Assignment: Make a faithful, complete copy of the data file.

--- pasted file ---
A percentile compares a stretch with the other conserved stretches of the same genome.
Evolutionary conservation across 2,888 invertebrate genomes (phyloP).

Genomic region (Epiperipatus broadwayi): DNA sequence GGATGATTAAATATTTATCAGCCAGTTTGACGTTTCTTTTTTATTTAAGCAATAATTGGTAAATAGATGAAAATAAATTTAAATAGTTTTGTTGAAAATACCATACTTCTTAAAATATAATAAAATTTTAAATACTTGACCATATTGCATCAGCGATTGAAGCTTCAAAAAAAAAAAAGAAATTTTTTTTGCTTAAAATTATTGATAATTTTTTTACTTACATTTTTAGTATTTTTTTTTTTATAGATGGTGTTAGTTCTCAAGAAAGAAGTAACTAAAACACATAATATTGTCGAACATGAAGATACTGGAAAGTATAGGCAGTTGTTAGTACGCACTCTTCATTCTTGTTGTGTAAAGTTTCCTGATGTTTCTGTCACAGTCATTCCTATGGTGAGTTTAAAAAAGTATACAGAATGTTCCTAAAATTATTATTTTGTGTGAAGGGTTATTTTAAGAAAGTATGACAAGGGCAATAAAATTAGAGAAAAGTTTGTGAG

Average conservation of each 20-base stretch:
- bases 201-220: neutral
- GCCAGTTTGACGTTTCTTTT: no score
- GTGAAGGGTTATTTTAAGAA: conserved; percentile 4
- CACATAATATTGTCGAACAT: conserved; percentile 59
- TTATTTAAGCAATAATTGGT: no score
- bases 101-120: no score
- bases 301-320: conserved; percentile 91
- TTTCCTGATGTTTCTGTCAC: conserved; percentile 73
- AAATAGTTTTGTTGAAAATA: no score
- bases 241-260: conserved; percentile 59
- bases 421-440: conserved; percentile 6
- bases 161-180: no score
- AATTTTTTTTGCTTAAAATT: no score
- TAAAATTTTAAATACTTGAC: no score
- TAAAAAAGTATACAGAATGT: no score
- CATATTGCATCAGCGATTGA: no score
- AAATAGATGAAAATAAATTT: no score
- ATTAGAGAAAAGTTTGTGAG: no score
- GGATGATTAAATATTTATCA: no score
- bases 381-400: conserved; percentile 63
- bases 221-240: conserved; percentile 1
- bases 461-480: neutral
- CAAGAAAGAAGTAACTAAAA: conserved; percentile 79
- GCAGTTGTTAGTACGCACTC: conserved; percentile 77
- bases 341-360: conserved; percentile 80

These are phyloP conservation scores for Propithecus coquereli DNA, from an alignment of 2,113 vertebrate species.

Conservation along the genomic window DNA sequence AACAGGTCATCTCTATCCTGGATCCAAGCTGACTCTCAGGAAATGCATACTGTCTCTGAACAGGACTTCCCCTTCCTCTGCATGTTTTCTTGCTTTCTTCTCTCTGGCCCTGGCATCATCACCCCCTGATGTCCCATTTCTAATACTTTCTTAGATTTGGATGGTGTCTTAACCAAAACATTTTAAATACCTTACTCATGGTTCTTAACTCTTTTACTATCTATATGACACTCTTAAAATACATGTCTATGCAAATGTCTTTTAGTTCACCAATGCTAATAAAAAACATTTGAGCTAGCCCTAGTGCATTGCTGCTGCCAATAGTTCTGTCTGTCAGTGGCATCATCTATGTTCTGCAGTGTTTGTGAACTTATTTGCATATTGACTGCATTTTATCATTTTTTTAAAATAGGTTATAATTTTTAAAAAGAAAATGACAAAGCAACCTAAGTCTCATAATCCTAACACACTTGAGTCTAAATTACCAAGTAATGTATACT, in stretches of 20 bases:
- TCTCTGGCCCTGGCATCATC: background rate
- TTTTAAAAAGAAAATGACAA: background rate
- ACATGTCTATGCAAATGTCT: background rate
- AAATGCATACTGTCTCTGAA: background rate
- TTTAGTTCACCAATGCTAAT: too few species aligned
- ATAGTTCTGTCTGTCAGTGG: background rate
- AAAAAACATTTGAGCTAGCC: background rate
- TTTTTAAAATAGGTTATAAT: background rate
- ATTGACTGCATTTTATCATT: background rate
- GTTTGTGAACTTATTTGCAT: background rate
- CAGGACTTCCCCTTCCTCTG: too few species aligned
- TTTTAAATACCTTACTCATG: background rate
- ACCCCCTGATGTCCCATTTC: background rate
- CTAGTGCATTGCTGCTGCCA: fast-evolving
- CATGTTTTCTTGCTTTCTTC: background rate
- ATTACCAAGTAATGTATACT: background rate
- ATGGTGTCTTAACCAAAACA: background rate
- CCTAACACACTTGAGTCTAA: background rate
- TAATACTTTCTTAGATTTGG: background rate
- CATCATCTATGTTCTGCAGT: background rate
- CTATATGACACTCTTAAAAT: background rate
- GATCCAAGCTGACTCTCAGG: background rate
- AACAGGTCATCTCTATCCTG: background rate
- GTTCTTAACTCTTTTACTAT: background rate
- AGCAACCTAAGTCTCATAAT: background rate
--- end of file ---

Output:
A percentile compares a stretch with the other conserved stretches of the same genome.
Evolutionary conservation across 2,888 invertebrate genomes (phyloP).

Genomic region (Epiperipatus broadwayi): DNA sequence GGATGATTAAATATTTATCAGCCAGTTTGACGTTTCTTTTTTATTTAAGCAATAATTGGTAAATAGATGAAAATAAATTTAAATAGTTTTGTTGAAAATACCATACTTCTTAAAATATAATAAAATTTTAAATACTTGACCATATTGCATCAGCGATTGAAGCTTCAAAAAAAAAAAAGAAATTTTTTTTGCTTAAAATTATTGATAATTTTTTTACTTACATTTTTAGTATTTTTTTTTTTATAGATGGTGTTAGTTCTCAAGAAAGAAGTAACTAAAACACATAATATTGTCGAACATGAAGATACTGGAAAGTATAGGCAGTTGTTAGTACGCACTCTTCATTCTTGTTGTGTAAAGTTTCCTGATGTTTCTGTCACAGTCATTCCTATGGTGAGTTTAAAAAAGTATACAGAATGTTCCTAAAATTATTATTTTGTGTGAAGGGTTATTTTAAGAAAGTATGACAAGGGCAATAAAATTAGAGAAAAGTTTGTGAG

Average conservation of each 20-base stretch:
- bases 201-220: neutral
- GCCAGTTTGACGTTTCTTTT: no score
- GTGAAGGGTTATTTTAAGAA: conserved; percentile 4
- CACATAATATTGTCGAACAT: conserved; percentile 59
- TTATTTAAGCAATAATTGGT: no score
- bases 101-120: no score
- bases 301-320: conserved; percentile 91
- TTTCCTGATGTTTCTGTCAC: conserved; percentile 73
- AAATAGTTTTGTTGAAAATA: no score
- bases 241-260: conserved; percentile 59
- bases 421-440: conserved; percentile 6
- bases 161-180: no score
- AATTTTTTTTGCTTAAAATT: no score
- TAAAATTTTAAATACTTGAC: no score
- TAAAAAAGTATACAGAATGT: no score
- CATATTGCATCAGCGATTGA: no score
- AAATAGATGAAAATAAATTT: no score
- ATTAGAGAAAAGTTTGTGAG: no score
- GGATGATTAAATATTTATCA: no score
- bases 381-400: conserved; percentile 63
- bases 221-240: conserved; percentile 1
- bases 461-480: neutral
- CAAGAAAGAAGTAACTAAAA: conserved; percentile 79
- GCAGTTGTTAGTACGCACTC: conserved; percentile 77
- bases 341-360: conserved; percentile 80

These are phyloP conservation scores for Propithecus coquereli DNA, from an alignment of 2,113 vertebrate species.

Conservation along the genomic window DNA sequence AACAGGTCATCTCTATCCTGGATCCAAGCTGACTCTCAGGAAATGCATACTGTCTCTGAACAGGACTTCCCCTTCCTCTGCATGTTTTCTTGCTTTCTTCTCTCTGGCCCTGGCATCATCACCCCCTGATGTCCCATTTCTAATACTTTCTTAGATTTGGATGGTGTCTTAACCAAAACATTTTAAATACCTTACTCATGGTTCTTAACTCTTTTACTATCTATATGACACTCTTAAAATACATGTCTATGCAAATGTCTTTTAGTTCACCAATGCTAATAAAAAACATTTGAGCTAGCCCTAGTGCATTGCTGCTGCCAATAGTTCTGTCTGTCAGTGGCATCATCTATGTTCTGCAGTGTTTGTGAACTTATTTGCATATTGACTGCATTTTATCATTTTTTTAAAATAGGTTATAATTTTTAAAAAGAAAATGACAAAGCAACCTAAGTCTCATAATCCTAACACACTTGAGTCTAAATTACCAAGTAATGTATACT, in stretches of 20 bases:
- TCTCTGGCCCTGGCATCATC: background rate
- TTTTAAAAAGAAAATGACAA: background rate
- ACATGTCTATGCAAATGTCT: background rate
- AAATGCATACTGTCTCTGAA: background rate
- TTTAGTTCACCAATGCTAAT: too few species aligned
- ATAGTTCTGTCTGTCAGTGG: background rate
- AAAAAACATTTGAGCTAGCC: background rate
- TTTTTAAAATAGGTTATAAT: background rate
- ATTGACTGCATTTTATCATT: background rate
- GTTTGTGAACTTATTTGCAT: background rate
- CAGGACTTCCCCTTCCTCTG: too few species aligned
- TTTTAAATACCTTACTCATG: background rate
- ACCCCCTGATGTCCCATTTC: background rate
- CTAGTGCATTGCTGCTGCCA: fast-evolving
- CATGTTTTCTTGCTTTCTTC: background rate
- ATTACCAAGTAATGTATACT: background rate
- ATGGTGTCTTAACCAAAACA: background rate
- CCTAACACACTTGAGTCTAA: background rate
- TAATACTTTCTTAGATTTGG: background rate
- CATCATCTATGTTCTGCAGT: background rate
- CTATATGACACTCTTAAAAT: background rate
- GATCCAAGCTGACTCTCAGG: background rate
- AACAGGTCATCTCTATCCTG: background rate
- GTTCTTAACTCTTTTACTAT: background rate
- AGCAACCTAAGTCTCATAAT: background rate